VW ID.4 review, Aptera solar claims, Rivian charging network, Bollinger update: The Week in Reverse
Which battery startup hinted that its technology might be close to production-ready?
Which automaker’s CEO suggested that a timeline for a gasoline-vehicle ban might be better than a credit system?
This is our look back at the Week In Reverse—right here at Green Car Reports—for the week ending December 11, 2020.
This week we drove the 2021 Volkswagen ID.4, and although we only got an hour with this model, set to be delivered in the first quarter of 2021, we found that the ID.4 carries ahead with much of the e-Golf’s on-the-road charm.
2021 Volkswagen ID.4
As we work toward our choice of Best Car To Buy 2021, we outlined why the Volvo XC40 Recharge is one of our five finalists.
The 2021 Ford F-150 hybrid, badged PowerBoost, is shaping up to be the most fuel-efficient among big gasoline trucks—although diesel models beat it for highway mileage and the green-truck landscape is about to change dramatically with the arrival of electric models.
Bollinger B1 production intent
Bollinger Motors on Thursday surprised us with a new look for the B1 electric SUV and B2 electric pickup. The series of nips and tucks related to bringing the trucks to production might not have been dramatic departures individually, but they collectively give the trucks a new look.
Lordstown Motors took to the mud, ruts, snow, and water in a tease of how it’s testing the platform—and especially the wheel-hub motors—underpinning its upcoming Endurance electric pickup.
FreeWire Boost Charger at convenience store
Freewire and a charging unit of BP have allied to put hundreds of “boost” fast-chargers into use over the next several years in places not ideal for the electrical grid.
Rivian CEO RJ Scaringe gave TechCrunch a top-level view on the company’s two-tier charging strategy that will include some AC and DC fast charging, plus a patchwork of proprietary chargers and existing networks.
Next-generation Mercedes-Benz eSprinter
Mercedes-Benz released more information about its next-generation eSprinter electric vans, which are U.S.-bound in 2023 and will cover a much wider range of configurations.
Toyota started to deliver a set of 10 hydrogen fuel-cell semis in California, as it reported it’s already started work on a next-generation version capable of covering 300 miles (or more) with a full load.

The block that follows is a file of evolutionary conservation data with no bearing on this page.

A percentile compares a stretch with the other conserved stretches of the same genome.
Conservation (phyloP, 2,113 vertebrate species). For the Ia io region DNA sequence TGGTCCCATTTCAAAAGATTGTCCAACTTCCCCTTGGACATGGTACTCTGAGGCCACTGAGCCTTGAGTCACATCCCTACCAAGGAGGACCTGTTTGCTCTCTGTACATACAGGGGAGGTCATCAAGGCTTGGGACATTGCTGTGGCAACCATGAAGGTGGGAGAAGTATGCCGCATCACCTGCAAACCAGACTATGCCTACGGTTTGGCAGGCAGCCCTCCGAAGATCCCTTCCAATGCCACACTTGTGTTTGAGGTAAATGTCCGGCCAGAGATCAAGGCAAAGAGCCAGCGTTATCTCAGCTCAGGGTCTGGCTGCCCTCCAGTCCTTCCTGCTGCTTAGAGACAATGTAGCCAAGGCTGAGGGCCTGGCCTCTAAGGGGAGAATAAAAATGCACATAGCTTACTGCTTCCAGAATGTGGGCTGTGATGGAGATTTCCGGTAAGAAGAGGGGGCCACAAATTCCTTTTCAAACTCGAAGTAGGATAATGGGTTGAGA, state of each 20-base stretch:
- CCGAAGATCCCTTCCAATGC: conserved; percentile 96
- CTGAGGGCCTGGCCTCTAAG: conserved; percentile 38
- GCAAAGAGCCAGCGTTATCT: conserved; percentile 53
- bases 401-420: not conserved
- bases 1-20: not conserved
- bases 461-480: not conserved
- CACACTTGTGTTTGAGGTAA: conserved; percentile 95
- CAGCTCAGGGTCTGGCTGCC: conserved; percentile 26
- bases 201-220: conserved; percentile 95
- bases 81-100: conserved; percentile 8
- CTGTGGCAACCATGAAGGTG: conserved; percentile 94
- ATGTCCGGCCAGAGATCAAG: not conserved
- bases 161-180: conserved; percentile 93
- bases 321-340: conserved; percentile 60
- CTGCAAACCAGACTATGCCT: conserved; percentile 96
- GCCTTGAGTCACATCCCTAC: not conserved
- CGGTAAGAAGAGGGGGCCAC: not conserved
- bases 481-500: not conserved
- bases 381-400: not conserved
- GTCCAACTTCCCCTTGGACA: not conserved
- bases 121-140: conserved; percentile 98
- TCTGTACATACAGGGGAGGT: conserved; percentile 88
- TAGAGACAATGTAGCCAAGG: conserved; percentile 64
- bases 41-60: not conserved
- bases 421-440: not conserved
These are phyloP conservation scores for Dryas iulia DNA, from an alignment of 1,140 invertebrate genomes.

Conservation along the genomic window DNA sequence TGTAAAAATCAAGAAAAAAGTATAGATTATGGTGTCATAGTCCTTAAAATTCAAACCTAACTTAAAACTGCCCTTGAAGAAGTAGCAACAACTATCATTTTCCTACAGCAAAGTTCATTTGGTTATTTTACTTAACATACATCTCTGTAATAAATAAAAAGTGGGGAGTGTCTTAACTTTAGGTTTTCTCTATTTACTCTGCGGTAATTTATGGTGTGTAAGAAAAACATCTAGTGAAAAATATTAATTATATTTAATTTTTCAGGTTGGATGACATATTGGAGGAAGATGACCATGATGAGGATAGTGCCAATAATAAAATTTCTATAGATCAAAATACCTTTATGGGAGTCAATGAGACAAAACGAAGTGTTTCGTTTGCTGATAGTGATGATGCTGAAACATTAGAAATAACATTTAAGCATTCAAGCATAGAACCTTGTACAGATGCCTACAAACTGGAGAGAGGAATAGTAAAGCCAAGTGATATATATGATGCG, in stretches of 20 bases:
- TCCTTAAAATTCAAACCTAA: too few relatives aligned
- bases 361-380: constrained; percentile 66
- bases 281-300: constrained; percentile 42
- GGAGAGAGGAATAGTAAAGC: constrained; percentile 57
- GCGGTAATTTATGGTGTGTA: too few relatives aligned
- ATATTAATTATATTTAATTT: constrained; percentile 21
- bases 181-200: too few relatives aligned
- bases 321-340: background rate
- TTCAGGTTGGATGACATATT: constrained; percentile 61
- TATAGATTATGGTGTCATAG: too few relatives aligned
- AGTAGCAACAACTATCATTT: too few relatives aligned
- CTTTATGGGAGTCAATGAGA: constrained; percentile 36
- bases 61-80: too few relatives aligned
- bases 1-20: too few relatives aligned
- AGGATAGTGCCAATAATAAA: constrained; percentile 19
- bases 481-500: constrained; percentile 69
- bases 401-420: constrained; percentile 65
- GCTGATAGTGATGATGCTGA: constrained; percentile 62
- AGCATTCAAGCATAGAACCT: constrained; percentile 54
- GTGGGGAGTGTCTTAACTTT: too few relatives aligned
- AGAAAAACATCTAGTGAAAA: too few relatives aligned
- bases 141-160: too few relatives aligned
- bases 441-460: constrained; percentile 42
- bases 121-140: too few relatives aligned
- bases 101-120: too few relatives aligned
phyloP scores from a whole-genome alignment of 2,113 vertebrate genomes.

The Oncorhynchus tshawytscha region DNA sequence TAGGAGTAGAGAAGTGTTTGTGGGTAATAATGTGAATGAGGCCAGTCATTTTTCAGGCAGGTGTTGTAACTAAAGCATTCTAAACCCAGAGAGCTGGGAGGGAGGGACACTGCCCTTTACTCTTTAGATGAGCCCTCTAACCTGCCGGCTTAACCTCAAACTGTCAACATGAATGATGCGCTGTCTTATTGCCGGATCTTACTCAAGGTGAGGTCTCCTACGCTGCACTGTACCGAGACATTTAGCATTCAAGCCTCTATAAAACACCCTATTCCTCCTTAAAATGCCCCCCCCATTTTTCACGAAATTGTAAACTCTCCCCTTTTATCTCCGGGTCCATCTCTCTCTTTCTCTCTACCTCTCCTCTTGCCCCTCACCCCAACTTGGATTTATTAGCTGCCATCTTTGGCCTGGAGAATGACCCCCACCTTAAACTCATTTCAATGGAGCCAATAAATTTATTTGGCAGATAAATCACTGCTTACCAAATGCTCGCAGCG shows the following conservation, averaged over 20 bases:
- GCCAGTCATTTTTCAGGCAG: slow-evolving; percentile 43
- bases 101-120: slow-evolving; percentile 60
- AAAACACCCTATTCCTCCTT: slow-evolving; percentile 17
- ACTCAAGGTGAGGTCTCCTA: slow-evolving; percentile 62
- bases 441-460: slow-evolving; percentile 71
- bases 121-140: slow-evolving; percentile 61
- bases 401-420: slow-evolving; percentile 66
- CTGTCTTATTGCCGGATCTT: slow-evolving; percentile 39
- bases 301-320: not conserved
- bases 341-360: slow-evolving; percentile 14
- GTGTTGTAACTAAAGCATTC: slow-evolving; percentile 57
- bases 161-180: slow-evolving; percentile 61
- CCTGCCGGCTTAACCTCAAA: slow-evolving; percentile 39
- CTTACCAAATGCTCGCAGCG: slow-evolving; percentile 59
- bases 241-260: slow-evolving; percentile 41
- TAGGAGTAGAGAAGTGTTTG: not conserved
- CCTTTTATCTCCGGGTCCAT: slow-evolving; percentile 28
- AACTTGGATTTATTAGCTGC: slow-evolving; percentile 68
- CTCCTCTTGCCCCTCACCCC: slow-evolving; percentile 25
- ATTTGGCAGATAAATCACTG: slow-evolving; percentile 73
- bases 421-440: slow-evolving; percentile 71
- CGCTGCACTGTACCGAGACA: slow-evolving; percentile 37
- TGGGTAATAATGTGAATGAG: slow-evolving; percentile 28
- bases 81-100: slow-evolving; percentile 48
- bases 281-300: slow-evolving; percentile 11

California-based QuantumScape, long supported by VW, released data suggesting that its solid-state battery technology might be close to production-ready—promising smaller battery packs and faster, more consistent charging.
Canoo renderings for potential lineup
Canoo, another California EV startup aiming primarily to make its vehicles available by subscription, has announced that it will reveal an electric delivery van on December 17.
Official efficiency and emissions ratings for plug-in hybrids might be dramatically underestimating how much these models are polluting, a study from the UK alleged.
2020 Smart EQ Fortwo
Daimler sold its Smart plant in France, which had built the urban minicars since they were a joint effort with Swatch. Instead of building next-generation Mercedes EQ vehicles, it will now build diesel, gasoline, and possibly fuel-cell versions of the Ineos Grenadier, a throwback SUV.
Aptera has stepped up its claims about its hyper-efficiency electric car, now claiming that the model, which will start at $25,900, will be able to cover all daily-driving needs without plugging in.
Design for new Aptera electric car, Aug 2019
Toyota confirmed electric vehicles on the way for both the U.S. and Europe, although it’s unclear whether these are different or the same.
The CEO of Volvo Cars recently said that setting a timeline for an all-out ban on gasoline vehicles makes more sense than the credit and incentive systems that spur EV adoption today.
Nissan has announced that the Note hatchback, which was sold in its previous-generation form as the Versa Note in the U.S., is going hybrid-only. The company still hasn’t said anything about plans for the e-Power hybrid system in the U.S., however.
Electric Avenue - Portland, OR
It’s been nearly 10 years since the Electric Avenue project in Portland got started as a way of testing EV charging hardware. The effectiveness of that public proving ground for chargers has led to a new effort across town, involving Daimler Trucks. Called Electric Island, and aiming to test hardware for electric semis, delivery vehicles, and other commercial trucks.
And last weekend, the first solar roadway in the U.S. to be activated in a city is now in use in Georgia.
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